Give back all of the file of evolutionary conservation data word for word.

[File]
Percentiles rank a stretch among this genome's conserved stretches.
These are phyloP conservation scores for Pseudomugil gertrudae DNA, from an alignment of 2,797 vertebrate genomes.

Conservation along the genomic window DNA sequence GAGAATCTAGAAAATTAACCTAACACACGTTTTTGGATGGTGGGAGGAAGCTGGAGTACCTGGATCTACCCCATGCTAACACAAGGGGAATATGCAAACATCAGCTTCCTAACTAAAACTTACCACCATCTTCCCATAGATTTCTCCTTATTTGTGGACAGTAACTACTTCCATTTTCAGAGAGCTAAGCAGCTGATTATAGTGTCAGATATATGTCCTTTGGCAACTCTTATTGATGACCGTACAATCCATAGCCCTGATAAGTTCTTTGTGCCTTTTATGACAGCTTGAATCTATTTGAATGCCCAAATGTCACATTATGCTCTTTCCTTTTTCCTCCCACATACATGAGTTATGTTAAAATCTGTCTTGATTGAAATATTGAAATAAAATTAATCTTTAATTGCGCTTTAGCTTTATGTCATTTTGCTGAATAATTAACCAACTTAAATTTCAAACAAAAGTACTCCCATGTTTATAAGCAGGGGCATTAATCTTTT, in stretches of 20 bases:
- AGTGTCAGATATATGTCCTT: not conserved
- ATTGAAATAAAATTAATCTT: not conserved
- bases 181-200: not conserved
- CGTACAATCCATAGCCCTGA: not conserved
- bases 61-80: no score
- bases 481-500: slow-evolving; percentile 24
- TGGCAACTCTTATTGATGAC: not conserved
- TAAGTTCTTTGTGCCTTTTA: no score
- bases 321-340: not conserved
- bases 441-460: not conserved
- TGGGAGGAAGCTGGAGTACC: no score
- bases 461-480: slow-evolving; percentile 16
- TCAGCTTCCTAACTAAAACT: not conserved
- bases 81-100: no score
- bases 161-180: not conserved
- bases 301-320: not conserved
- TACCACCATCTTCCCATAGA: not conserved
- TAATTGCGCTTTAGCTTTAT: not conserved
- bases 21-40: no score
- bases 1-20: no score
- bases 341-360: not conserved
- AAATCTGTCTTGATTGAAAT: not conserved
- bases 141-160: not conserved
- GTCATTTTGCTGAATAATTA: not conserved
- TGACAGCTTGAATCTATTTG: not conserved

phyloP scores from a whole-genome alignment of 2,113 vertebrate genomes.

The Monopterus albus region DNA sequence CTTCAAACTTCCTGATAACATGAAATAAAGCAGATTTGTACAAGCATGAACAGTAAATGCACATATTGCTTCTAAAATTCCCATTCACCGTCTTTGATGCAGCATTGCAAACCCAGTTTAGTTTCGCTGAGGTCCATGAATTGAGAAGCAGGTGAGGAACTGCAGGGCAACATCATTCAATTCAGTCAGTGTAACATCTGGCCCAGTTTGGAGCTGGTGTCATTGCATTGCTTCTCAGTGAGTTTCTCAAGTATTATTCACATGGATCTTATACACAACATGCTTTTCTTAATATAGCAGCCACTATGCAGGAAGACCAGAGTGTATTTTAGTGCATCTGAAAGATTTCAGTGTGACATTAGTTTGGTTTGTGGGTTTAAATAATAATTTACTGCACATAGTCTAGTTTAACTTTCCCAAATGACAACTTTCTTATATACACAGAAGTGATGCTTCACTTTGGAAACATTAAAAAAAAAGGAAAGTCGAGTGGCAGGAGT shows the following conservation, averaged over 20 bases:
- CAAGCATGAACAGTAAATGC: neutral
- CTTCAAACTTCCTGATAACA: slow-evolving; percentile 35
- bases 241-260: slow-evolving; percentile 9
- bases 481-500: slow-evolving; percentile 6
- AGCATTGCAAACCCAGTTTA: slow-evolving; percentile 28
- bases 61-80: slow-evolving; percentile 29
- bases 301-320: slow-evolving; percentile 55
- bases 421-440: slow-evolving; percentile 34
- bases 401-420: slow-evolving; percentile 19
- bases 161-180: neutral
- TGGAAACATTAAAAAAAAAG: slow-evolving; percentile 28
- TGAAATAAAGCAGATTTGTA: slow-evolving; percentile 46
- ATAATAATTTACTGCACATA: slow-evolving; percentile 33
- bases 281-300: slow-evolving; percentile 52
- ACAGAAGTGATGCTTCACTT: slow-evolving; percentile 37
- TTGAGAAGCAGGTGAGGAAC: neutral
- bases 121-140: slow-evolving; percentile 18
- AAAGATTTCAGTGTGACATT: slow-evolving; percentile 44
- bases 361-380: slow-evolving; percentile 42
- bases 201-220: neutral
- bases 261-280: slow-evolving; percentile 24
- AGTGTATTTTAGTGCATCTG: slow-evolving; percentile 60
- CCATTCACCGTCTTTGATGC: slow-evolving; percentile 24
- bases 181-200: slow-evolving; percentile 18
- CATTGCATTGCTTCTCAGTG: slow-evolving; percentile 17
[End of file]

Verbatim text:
Percentiles rank a stretch among this genome's conserved stretches.
These are phyloP conservation scores for Pseudomugil gertrudae DNA, from an alignment of 2,797 vertebrate genomes.

Conservation along the genomic window DNA sequence GAGAATCTAGAAAATTAACCTAACACACGTTTTTGGATGGTGGGAGGAAGCTGGAGTACCTGGATCTACCCCATGCTAACACAAGGGGAATATGCAAACATCAGCTTCCTAACTAAAACTTACCACCATCTTCCCATAGATTTCTCCTTATTTGTGGACAGTAACTACTTCCATTTTCAGAGAGCTAAGCAGCTGATTATAGTGTCAGATATATGTCCTTTGGCAACTCTTATTGATGACCGTACAATCCATAGCCCTGATAAGTTCTTTGTGCCTTTTATGACAGCTTGAATCTATTTGAATGCCCAAATGTCACATTATGCTCTTTCCTTTTTCCTCCCACATACATGAGTTATGTTAAAATCTGTCTTGATTGAAATATTGAAATAAAATTAATCTTTAATTGCGCTTTAGCTTTATGTCATTTTGCTGAATAATTAACCAACTTAAATTTCAAACAAAAGTACTCCCATGTTTATAAGCAGGGGCATTAATCTTTT, in stretches of 20 bases:
- AGTGTCAGATATATGTCCTT: not conserved
- ATTGAAATAAAATTAATCTT: not conserved
- bases 181-200: not conserved
- CGTACAATCCATAGCCCTGA: not conserved
- bases 61-80: no score
- bases 481-500: slow-evolving; percentile 24
- TGGCAACTCTTATTGATGAC: not conserved
- TAAGTTCTTTGTGCCTTTTA: no score
- bases 321-340: not conserved
- bases 441-460: not conserved
- TGGGAGGAAGCTGGAGTACC: no score
- bases 461-480: slow-evolving; percentile 16
- TCAGCTTCCTAACTAAAACT: not conserved
- bases 81-100: no score
- bases 161-180: not conserved
- bases 301-320: not conserved
- TACCACCATCTTCCCATAGA: not conserved
- TAATTGCGCTTTAGCTTTAT: not conserved
- bases 21-40: no score
- bases 1-20: no score
- bases 341-360: not conserved
- AAATCTGTCTTGATTGAAAT: not conserved
- bases 141-160: not conserved
- GTCATTTTGCTGAATAATTA: not conserved
- TGACAGCTTGAATCTATTTG: not conserved

phyloP scores from a whole-genome alignment of 2,113 vertebrate genomes.

The Monopterus albus region DNA sequence CTTCAAACTTCCTGATAACATGAAATAAAGCAGATTTGTACAAGCATGAACAGTAAATGCACATATTGCTTCTAAAATTCCCATTCACCGTCTTTGATGCAGCATTGCAAACCCAGTTTAGTTTCGCTGAGGTCCATGAATTGAGAAGCAGGTGAGGAACTGCAGGGCAACATCATTCAATTCAGTCAGTGTAACATCTGGCCCAGTTTGGAGCTGGTGTCATTGCATTGCTTCTCAGTGAGTTTCTCAAGTATTATTCACATGGATCTTATACACAACATGCTTTTCTTAATATAGCAGCCACTATGCAGGAAGACCAGAGTGTATTTTAGTGCATCTGAAAGATTTCAGTGTGACATTAGTTTGGTTTGTGGGTTTAAATAATAATTTACTGCACATAGTCTAGTTTAACTTTCCCAAATGACAACTTTCTTATATACACAGAAGTGATGCTTCACTTTGGAAACATTAAAAAAAAAGGAAAGTCGAGTGGCAGGAGT shows the following conservation, averaged over 20 bases:
- CAAGCATGAACAGTAAATGC: neutral
- CTTCAAACTTCCTGATAACA: slow-evolving; percentile 35
- bases 241-260: slow-evolving; percentile 9
- bases 481-500: slow-evolving; percentile 6
- AGCATTGCAAACCCAGTTTA: slow-evolving; percentile 28
- bases 61-80: slow-evolving; percentile 29
- bases 301-320: slow-evolving; percentile 55
- bases 421-440: slow-evolving; percentile 34
- bases 401-420: slow-evolving; percentile 19
- bases 161-180: neutral
- TGGAAACATTAAAAAAAAAG: slow-evolving; percentile 28
- TGAAATAAAGCAGATTTGTA: slow-evolving; percentile 46
- ATAATAATTTACTGCACATA: slow-evolving; percentile 33
- bases 281-300: slow-evolving; percentile 52
- ACAGAAGTGATGCTTCACTT: slow-evolving; percentile 37
- TTGAGAAGCAGGTGAGGAAC: neutral
- bases 121-140: slow-evolving; percentile 18
- AAAGATTTCAGTGTGACATT: slow-evolving; percentile 44
- bases 361-380: slow-evolving; percentile 42
- bases 201-220: neutral
- bases 261-280: slow-evolving; percentile 24
- AGTGTATTTTAGTGCATCTG: slow-evolving; percentile 60
- CCATTCACCGTCTTTGATGC: slow-evolving; percentile 24
- bases 181-200: slow-evolving; percentile 18
- CATTGCATTGCTTCTCAGTG: slow-evolving; percentile 17